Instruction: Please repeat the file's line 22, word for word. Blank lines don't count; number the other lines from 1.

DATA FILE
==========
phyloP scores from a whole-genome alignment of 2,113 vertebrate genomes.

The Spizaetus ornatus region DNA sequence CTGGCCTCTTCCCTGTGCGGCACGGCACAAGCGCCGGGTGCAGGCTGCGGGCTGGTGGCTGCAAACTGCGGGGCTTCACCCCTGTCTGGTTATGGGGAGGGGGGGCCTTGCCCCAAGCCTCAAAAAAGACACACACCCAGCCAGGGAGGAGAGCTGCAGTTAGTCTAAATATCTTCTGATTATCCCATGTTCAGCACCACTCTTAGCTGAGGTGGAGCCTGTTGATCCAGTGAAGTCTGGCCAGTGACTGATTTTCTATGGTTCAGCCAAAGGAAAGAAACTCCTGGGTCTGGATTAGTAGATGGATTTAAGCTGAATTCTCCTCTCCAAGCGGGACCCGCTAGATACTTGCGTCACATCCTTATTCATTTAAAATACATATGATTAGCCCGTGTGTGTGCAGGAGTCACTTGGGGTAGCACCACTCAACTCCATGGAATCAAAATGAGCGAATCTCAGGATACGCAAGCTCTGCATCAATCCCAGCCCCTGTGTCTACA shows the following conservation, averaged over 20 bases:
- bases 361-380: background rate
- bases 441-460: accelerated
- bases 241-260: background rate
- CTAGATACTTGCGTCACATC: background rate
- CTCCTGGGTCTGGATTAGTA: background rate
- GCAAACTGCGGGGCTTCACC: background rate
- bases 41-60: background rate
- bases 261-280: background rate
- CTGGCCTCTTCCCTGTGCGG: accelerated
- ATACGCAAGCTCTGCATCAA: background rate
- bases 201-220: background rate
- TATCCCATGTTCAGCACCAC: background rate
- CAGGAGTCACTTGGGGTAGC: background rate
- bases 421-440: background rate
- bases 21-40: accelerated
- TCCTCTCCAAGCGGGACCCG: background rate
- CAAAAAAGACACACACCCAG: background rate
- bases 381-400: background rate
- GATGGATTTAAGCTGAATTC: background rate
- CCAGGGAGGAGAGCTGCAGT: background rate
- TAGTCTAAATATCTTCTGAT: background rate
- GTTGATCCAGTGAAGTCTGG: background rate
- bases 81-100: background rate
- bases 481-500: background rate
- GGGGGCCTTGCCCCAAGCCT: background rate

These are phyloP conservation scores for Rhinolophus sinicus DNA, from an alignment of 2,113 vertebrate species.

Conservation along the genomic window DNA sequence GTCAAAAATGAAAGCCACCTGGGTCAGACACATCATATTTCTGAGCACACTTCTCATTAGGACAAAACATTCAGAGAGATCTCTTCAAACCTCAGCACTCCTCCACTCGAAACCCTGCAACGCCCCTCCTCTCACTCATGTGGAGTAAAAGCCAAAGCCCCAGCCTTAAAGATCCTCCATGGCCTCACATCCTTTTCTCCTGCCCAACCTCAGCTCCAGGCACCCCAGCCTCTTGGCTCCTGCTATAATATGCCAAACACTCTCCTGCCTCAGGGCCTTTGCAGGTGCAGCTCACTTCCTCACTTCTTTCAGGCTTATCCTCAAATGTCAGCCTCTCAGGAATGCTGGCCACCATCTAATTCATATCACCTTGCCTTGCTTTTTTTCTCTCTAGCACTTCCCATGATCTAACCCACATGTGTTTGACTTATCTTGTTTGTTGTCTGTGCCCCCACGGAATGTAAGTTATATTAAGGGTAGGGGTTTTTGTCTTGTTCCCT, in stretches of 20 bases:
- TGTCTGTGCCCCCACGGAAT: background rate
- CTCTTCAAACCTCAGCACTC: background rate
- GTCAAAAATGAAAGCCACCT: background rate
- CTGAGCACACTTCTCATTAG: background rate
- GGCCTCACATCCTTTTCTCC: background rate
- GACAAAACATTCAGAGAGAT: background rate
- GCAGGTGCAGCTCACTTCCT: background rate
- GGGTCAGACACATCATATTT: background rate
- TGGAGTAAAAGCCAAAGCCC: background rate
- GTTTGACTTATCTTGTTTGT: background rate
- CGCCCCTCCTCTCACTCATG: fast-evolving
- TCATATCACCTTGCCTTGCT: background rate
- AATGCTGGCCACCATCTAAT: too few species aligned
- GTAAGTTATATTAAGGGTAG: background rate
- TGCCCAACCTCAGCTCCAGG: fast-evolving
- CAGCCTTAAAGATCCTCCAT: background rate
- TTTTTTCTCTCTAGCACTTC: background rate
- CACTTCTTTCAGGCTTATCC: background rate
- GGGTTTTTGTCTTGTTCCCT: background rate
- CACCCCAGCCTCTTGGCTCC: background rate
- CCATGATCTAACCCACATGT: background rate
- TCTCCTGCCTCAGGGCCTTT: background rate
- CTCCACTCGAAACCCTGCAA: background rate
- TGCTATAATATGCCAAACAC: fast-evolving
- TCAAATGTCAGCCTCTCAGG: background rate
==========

- CCAGGGAGGAGAGCTGCAGT: background rate